“The other thing that we found in more recent work that we’ve been looking at is with this advertising data we can see that more political ads drives up the price of advertising,” says Urban. “So then you see less advertisements from, like, your local car dealership. You see auto advertisements fall quite a bit. So that’s the biggest category but really all other advertisements are being crowded out.”

But as Rubio and Bush crisscross the U.S. they're likely to describe Florida's gorgeous beaches and national parks, right? So maybe people will book a ticket to the Sunshine State. Not gonna happen, according to political professor Ken Goldstein of the University of San Francisco.

“I see zero impact on tourism. Zero. Zero impact. Right? I mean, it’s not like hundreds of thousands of campaign workers are going to be flowing into Florida for the Florida primary,” says Goldstein.

And again, if the GOP race is really tight by the time Florida voters get to weigh in, Goldstein says it still isn't going to make local business owners rich.

“It’s not the Super Bowl, right? It’s not the Super Bowl coming to Miami which crowds out people who would have gone to Miami. You don’t have 100,000 outside fans coming in for an election,” says Goldstein.

But Goldstein says he doesn’t see any negative impact.

“Politics may crowd out some advertisers on television. Politics is not crowding out anybody hanging out in South Beach or getting a burger anywhere,” Goldstein contends.

The sad thing for Florida is this would all be different if it were, say Maryland or Oklahoma, which never really matter in presidential politics. But Goldstein says the old adage still fits: two is always better than one.

“Sure, instead of having one campaign headquarters you have two campaign headquarters so maybe you have a little bit more money and a couple more folks coming to live down in Florida during the campaign,” says Goldstein.

He says the general election is where the state will receive the most money -- even if that means an annoying amount of dirty ads on your television screens.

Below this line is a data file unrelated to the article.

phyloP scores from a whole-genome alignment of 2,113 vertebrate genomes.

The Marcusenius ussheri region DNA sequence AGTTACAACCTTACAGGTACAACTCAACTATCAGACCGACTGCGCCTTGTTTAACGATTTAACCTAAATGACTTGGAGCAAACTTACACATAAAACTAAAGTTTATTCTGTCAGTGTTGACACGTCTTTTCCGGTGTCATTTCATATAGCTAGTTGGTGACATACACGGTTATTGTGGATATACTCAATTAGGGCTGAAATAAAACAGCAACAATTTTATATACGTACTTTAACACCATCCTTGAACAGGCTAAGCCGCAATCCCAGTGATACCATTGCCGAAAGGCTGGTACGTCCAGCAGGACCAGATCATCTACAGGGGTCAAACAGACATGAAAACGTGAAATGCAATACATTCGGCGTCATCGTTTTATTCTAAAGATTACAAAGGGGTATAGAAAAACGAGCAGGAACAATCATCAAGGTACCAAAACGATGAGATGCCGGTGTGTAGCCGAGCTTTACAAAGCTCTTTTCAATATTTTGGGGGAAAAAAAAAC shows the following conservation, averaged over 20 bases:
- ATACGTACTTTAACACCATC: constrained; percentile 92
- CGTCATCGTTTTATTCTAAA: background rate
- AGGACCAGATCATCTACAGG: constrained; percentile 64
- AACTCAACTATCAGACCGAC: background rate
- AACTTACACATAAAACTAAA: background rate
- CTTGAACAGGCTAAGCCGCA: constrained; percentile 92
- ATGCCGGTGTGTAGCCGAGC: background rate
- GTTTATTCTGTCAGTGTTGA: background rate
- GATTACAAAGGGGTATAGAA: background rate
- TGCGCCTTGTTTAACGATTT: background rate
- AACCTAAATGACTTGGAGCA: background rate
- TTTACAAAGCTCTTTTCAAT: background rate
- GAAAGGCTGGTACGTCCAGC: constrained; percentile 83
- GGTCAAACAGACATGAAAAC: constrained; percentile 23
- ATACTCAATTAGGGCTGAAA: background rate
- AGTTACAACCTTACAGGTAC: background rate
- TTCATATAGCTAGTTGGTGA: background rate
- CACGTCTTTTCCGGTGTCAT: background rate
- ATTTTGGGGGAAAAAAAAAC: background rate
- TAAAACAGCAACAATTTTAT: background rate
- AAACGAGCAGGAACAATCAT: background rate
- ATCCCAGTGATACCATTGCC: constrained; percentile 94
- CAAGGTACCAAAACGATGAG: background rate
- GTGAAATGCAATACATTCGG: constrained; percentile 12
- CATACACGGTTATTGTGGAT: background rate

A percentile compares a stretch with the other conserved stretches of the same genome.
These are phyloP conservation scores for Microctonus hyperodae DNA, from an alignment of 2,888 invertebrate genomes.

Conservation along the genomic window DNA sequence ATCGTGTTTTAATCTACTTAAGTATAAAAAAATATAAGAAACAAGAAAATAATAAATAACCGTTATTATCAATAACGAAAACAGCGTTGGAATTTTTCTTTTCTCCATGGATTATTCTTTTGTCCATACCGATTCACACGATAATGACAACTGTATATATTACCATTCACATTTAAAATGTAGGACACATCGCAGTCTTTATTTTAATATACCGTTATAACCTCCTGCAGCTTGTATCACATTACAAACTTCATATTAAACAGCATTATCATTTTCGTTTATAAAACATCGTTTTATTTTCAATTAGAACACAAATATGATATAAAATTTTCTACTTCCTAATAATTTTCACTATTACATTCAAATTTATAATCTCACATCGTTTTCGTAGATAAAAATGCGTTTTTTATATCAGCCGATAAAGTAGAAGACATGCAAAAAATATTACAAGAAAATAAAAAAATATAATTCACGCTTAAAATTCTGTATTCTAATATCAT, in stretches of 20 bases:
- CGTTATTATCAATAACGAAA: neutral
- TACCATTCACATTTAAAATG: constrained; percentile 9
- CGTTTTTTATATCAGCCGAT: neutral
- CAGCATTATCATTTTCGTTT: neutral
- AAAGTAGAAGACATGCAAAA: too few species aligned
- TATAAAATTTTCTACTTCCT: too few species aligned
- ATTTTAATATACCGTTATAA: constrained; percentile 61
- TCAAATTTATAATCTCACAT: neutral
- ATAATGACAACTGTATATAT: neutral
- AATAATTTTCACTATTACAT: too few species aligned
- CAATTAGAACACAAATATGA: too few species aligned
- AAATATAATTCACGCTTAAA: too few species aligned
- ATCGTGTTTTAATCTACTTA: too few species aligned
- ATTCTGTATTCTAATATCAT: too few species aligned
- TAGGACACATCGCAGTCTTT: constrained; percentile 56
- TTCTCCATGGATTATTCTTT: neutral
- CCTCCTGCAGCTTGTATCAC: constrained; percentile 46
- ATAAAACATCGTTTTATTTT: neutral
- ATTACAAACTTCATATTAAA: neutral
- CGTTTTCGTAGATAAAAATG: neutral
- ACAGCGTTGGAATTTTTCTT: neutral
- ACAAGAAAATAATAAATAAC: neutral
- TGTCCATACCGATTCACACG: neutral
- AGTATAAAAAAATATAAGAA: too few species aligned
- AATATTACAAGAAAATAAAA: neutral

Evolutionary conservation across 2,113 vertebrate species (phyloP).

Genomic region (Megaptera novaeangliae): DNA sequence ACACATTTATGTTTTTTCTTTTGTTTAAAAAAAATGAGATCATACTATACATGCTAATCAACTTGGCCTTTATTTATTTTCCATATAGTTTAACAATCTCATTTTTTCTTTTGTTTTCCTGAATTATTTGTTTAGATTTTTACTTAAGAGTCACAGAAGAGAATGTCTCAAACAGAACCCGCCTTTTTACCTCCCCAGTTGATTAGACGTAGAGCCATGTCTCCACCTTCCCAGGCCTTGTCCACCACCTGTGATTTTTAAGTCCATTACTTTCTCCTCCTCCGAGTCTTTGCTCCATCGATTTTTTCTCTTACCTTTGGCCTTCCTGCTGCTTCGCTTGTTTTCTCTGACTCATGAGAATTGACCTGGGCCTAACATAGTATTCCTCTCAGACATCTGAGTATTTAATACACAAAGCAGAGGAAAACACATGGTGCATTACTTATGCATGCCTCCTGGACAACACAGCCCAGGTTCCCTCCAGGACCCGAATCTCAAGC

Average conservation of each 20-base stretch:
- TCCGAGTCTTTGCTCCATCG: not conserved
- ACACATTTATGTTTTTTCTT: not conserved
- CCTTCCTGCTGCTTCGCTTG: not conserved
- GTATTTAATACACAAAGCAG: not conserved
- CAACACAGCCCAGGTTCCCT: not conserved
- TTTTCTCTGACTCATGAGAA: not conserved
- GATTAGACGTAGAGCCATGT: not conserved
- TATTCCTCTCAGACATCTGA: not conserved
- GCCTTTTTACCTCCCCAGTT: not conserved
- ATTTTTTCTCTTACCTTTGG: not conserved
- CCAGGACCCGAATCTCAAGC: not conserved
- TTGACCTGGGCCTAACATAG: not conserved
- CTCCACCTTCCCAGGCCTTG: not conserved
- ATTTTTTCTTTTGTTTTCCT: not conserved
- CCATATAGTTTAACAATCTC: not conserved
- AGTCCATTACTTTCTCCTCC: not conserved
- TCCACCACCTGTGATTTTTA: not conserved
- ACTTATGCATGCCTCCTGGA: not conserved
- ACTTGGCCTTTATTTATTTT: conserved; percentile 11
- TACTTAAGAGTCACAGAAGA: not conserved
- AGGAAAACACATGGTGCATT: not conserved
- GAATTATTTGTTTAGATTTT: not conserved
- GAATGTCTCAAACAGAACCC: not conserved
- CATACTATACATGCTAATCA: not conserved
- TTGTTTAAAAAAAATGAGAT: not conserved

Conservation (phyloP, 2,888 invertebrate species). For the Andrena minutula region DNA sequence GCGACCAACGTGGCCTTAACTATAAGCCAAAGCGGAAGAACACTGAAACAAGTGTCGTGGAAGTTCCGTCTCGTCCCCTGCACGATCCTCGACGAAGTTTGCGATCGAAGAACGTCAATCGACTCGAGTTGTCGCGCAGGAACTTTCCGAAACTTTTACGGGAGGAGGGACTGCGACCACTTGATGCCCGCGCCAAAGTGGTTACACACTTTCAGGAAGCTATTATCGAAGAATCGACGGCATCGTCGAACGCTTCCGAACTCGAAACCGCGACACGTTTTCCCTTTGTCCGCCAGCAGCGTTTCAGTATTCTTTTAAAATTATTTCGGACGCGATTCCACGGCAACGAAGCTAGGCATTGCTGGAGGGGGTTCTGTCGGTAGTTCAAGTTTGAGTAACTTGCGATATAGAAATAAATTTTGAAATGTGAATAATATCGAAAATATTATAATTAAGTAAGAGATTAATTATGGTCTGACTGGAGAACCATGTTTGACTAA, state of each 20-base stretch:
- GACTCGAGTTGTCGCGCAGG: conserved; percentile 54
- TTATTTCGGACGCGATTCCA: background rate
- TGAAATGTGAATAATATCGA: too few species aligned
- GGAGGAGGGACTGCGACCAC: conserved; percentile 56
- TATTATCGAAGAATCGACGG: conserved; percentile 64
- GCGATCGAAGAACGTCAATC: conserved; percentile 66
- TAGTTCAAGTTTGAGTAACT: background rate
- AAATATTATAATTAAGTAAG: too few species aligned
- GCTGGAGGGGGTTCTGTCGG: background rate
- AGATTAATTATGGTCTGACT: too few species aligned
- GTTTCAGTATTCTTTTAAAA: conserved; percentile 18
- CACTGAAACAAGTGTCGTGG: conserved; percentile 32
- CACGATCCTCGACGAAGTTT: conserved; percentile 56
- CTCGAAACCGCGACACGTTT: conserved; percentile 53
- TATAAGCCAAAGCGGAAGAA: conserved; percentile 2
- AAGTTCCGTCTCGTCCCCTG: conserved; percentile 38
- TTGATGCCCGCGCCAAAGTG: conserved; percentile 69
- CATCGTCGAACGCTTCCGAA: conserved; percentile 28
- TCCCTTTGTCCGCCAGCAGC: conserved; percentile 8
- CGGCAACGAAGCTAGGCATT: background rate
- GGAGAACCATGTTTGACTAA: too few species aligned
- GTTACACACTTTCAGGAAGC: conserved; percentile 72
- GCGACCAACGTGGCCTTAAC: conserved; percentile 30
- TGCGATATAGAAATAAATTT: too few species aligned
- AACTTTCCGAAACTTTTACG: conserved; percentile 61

“No matter who the Republican nominee is, the Republican nominee has to compete in Florida. Florida’s going to get a tremendous amount of ad dollars as it got in the 2012 election, the 2008 election, the 2004 election and the 2000 election,” says Goldstein.

Then there's the state's image. On that note, some people are predicting that having two prominent Republicans representing Florida on the national stage will have a negative impact. Those predictions are coming from -- you guessed it -- Democrats. South Florida's Debbie Wasserman-Schultz runs the Democratic National Committee. She says Bush and Rubio aren't helping woo people to Florida.

“I think given the positions, given what Jeb Bush did to the state as a governor and Marco Rubio’s views, which are so dramatically out of step with how Floridians feel and what we care about, they’ve already doing and have done plenty of harm already,” according to Wasserman-Schultz.

Republicans see things quite differently. South Florida's Carlos Curbelo hasn't tossed his support behind either Floridian, but he says the two are making an imprint on the nation.

“Well we have been in the news a lot for political stories and recent... since 2000 really,” Curbelo argues. But no, I think it’s a good thing. Both Governor Bush and Senator Rubio will make our state proud."